One Year Later: Russian Meteor is a Science Boon


A year ago on Saturday, inhabitants of the Russian city of Chelyabinsk looked skyward, some frozen in fear that a nuclear war had begun.

Scientists from around the world have been all over the Russian meteor that exploded over the Ural Mountains. We now know the size of the massive space rock...and just wait till you hear how fast it was moving!
Nikulin Vyacheslav/ITAR-TASS Photo/Corbis

Overhead, an asteroid exploded in a ball of fire, sending debris plummeting to Earth in brilliant streaks.

The shockwave blew out windows, hurting about 1,600 people, and the burst of ultraviolet light was so strong that more than two dozen people suffered skin burns.

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Today, enshrined in Russia's folk memory as a big scare, the Chelyabinsk Meteorite, for space scientists, is a boon.

They say it has yielded unprecedented insights into the makeup and orbit of asteroids and the risks that a rogue rock may pose to Earth.

"It was a remarkable event," Mark Bailey, director of the Armagh Observatory in Northern Ireland, told AFP.

Only a few asteroids ever cross Earth's path. Fewer still survive the fiery contest of friction with the atmosphere. Those that do are likely to fall in the sea, which covers more than two-thirds of the planet, or in a remote area, such as desert, tundra or Antarctica.

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So for a meteorite to explode over a city—where mobile phones and dashboard cameras recorded the event—and in a country with a rich scientific tradition, was an extraordinary plus for researchers.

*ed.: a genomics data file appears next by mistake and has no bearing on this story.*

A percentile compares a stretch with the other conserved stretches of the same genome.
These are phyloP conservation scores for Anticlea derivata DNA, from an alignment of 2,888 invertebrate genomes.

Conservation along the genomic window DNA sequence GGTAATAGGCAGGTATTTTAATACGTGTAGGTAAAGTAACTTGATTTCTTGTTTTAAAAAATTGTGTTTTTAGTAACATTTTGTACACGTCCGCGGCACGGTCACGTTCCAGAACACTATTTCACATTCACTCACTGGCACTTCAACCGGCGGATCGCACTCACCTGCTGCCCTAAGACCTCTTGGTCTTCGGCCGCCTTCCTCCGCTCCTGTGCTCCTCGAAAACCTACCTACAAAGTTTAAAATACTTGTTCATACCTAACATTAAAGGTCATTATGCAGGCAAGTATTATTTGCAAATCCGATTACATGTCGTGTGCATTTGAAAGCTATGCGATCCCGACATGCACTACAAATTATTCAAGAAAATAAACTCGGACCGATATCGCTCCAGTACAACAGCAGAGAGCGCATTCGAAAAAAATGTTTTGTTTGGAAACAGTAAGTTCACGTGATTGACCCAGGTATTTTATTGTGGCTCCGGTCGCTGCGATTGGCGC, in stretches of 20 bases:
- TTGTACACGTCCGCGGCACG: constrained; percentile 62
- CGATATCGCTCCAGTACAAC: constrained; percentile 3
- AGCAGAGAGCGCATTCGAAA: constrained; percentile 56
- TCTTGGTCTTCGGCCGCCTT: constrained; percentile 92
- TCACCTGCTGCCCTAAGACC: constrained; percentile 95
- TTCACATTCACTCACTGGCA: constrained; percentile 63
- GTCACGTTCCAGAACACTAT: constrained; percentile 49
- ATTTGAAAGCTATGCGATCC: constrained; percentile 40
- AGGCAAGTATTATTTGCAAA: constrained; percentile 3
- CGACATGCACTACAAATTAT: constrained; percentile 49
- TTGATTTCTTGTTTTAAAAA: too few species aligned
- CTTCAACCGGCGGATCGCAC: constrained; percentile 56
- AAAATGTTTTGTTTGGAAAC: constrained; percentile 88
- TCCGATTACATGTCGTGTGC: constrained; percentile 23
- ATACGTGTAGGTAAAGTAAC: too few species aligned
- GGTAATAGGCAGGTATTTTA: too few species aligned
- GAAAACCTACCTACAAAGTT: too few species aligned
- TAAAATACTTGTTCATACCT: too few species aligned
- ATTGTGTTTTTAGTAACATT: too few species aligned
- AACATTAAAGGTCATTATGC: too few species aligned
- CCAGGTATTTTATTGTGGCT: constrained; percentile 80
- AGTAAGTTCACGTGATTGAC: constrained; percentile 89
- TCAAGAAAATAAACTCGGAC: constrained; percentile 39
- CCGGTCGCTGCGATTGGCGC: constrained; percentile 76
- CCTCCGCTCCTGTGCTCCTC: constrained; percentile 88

The event "has provided colossal information," said Viktor Grokhovsky of the Russian Academy of Sciences.

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"Thanks in particular to the video recordings, Chelyabinsk is one of only 18 meteorites where it has been possible to make a backwards calculation of its trajectory, to find where it came from in the asteroid belt," he told the newspaper Rossiiskaya Gazeta.

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Its age was calculated at 4.5 billion years, the same as that of the Solar System -- meaning it consisted of primordial matter.

Digging into this treasure trove of evidence, scientists estimate the asteroid must have measured about 20 meters (65 feet) across and weighed some 13,000 tonnes.

As it entered the Earth's atmosphere, that mass would have translated into the energy equivalent of half a million tonnes of TNT, or 30 times the explosive yield of the Hiroshima atomic bomb.

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